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Ford Debuts The 650-Horsepower 2013 Shelby GT500 In LA 15
Nov
Posted by Kurt Ernst in 2013 Shelby GT500, Automotive, Ford, Kurt, News, Pony Cars on 11 15th, 2011

The 2013 Shelby GT500. Image: Ford Motor Company

Things were going so well for General Motors. The Camaro had been consistently out-selling the Mustang, and the announcement of a track focused, 580-horsepower, take-no-prisoners Camaro ZL1 meant that it would soon be game over for Ford. While Chevy was busy wind tunnel testing the ZL1, however, Ford’s engineers spent a few sleepless nights tweaking the new Shelby GT500. The result is the 650-horsepower 2013 Shelby GT500, and we’re back to advantage, Ford.

The 2013 Shelby GT500. Image: Ford Motor Company

Unlike other websites, we’re not ready to crown the Shelby GT500 as the king of the pony cars just yet. Sure, it’s got more horsepower (OK, a lot more horsepower), it’s likely to be a few hundred pounds lighter than the baby-got-back Camaro ZL1 and it even comes with more track focused options than the car it replaces. Still, the outgoing GT500 wasn’t exactly the ideal car for track days, since driving it fast meant beating the snot out of it. The old Shelby responded to brute force, not finesse, making it a difficult car to lap consistently in. Worse, it wasn’t particularly amusing on a racetrack, even if it was relatively fast.

The 2013 Shelby GT500. Image: Ford Motor Company

Ford says the new Shelby GT500 has received upgraded brakes, gearing and suspension, in addition to the horsepower boost. There’s a bigger radiator, a larger intercooler (for this year’s bigger blower), aero enhancements that actually add downforce and available Performance and Track packages.

The 2013 Shelby GT500. Image: Ford Motor Company

Opt for the Performance Package, and you’ll get electronically adjustable Bilstein dampers and a Torsen limited-slip differential. Add the Track Package, and you’ll get an external oil cooler, a rear differential cooler and a transmission cooler, to ensure that high speed running doesn’t cause problems.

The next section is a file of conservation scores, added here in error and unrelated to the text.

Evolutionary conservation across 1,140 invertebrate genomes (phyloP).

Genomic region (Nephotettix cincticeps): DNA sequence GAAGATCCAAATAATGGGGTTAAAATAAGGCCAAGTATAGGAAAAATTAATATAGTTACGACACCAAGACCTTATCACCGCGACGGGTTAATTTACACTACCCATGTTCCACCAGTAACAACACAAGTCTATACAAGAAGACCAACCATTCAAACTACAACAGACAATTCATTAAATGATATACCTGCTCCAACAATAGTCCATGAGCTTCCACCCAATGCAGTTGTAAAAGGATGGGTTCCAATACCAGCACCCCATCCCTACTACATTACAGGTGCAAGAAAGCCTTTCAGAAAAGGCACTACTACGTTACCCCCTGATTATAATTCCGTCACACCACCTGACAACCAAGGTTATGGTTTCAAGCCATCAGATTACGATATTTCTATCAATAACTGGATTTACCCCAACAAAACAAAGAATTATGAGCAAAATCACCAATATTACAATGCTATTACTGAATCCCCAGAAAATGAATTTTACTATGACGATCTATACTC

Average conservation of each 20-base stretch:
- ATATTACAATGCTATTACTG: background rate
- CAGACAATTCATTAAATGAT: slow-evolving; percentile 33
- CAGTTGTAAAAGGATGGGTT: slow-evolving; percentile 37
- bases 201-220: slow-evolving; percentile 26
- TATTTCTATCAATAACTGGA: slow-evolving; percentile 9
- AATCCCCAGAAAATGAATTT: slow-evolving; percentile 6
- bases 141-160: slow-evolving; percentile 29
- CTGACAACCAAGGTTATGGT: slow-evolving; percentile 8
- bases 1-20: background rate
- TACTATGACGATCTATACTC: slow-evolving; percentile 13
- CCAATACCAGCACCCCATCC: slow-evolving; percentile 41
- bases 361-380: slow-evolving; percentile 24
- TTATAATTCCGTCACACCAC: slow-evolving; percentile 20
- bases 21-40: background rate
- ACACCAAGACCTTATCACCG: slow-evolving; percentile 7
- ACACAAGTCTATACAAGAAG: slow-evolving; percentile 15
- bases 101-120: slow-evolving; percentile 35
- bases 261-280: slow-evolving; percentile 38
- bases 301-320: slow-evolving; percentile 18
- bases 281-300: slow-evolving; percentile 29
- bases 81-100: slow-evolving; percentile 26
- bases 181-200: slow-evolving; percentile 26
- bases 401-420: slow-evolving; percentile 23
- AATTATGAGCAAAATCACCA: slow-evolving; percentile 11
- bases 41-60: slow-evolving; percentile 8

The most powerful production V-8 in the world. Image: Ford Motor Company

As for that high speed, the new Shelby GT500 may well be capable of 200 miles per hour, and Ford is quick to point out that the aerodynamic changes for 2013 give the car 33 percent more effective aero loading at 160 miles per hour. In other words, the new Shelby GT500 is more than just an image car, designed to run primarily from stoplight to stoplight.

The most powerful production V-8 in the world. Image: Ford Motor Company

There’s no doubt that it will give the Camaro ZL1 a run for its money, but we’ll hold off on crowning a new king until we’ve had a chance to drive both cars back to back. Preferably on a race track, where the limits of each can safely be tested.



All You Need To Know About The New Camaro ZL1, Except Price 9
Sep
Posted by Kurt Ernst in 2012 Camaro ZL1, Automotive, Camaro, Chevrolet, Kurt, Muscle Cars, News, Pony Cars on 09 9th, 2011

We’re still months away from the launch of the king-of-the-hill Camaro, but Chevy is leaking just enough information through various outlets to keep fans fired up about it. We now know how much power the car will make, we know that it will use GM’s superb magnetorheological (yes, that’s really a word) suspension, and we know it will be as track-ready out of the box as any car weighing around two tons can be.

First the engine: the ZL1 gets the LSA V-8 as the Cadillac CTS-V. Thanks to a revised intake, improved supercharger airflow and a higher efficiency intercooler, the engine will make 580 horsepower and 556 ft-lb of torque. Just for reference, that’s 24 more horsepower than the Cadillac CTS-V, with the exact same amount of torque. If you want to compare that against the Shelby GT500 Mustang, the Camaro has a 30 horsepower advantage and puts up 46 more ft-lb of torque; on the down side, the ZL1 will also be heavier than the Shelby, although GM hasn’t released the Camaro’s exact weight just yet.

The ZL1 gets the same Magnetic Ride Control suspension system found on the Corvette ZR1 and the Cadillac CTS-V. Delphi also licenses it to Ferrari for the 458 Italia and to Audi for the R8, so the ZL1 is in good company. If you’ve never experienced it, believe the hype: the suspension does an amazing job of blending handling with ride comfort, and can be easily adjusted from a street setting to a track setting.

The ZL1 has a track-centric stability control program, called Performance Traction Management (PTM), with five user-selectable modes:

PTM 1 – Traction and stability control on, suspension set to Tour (for wet conditions)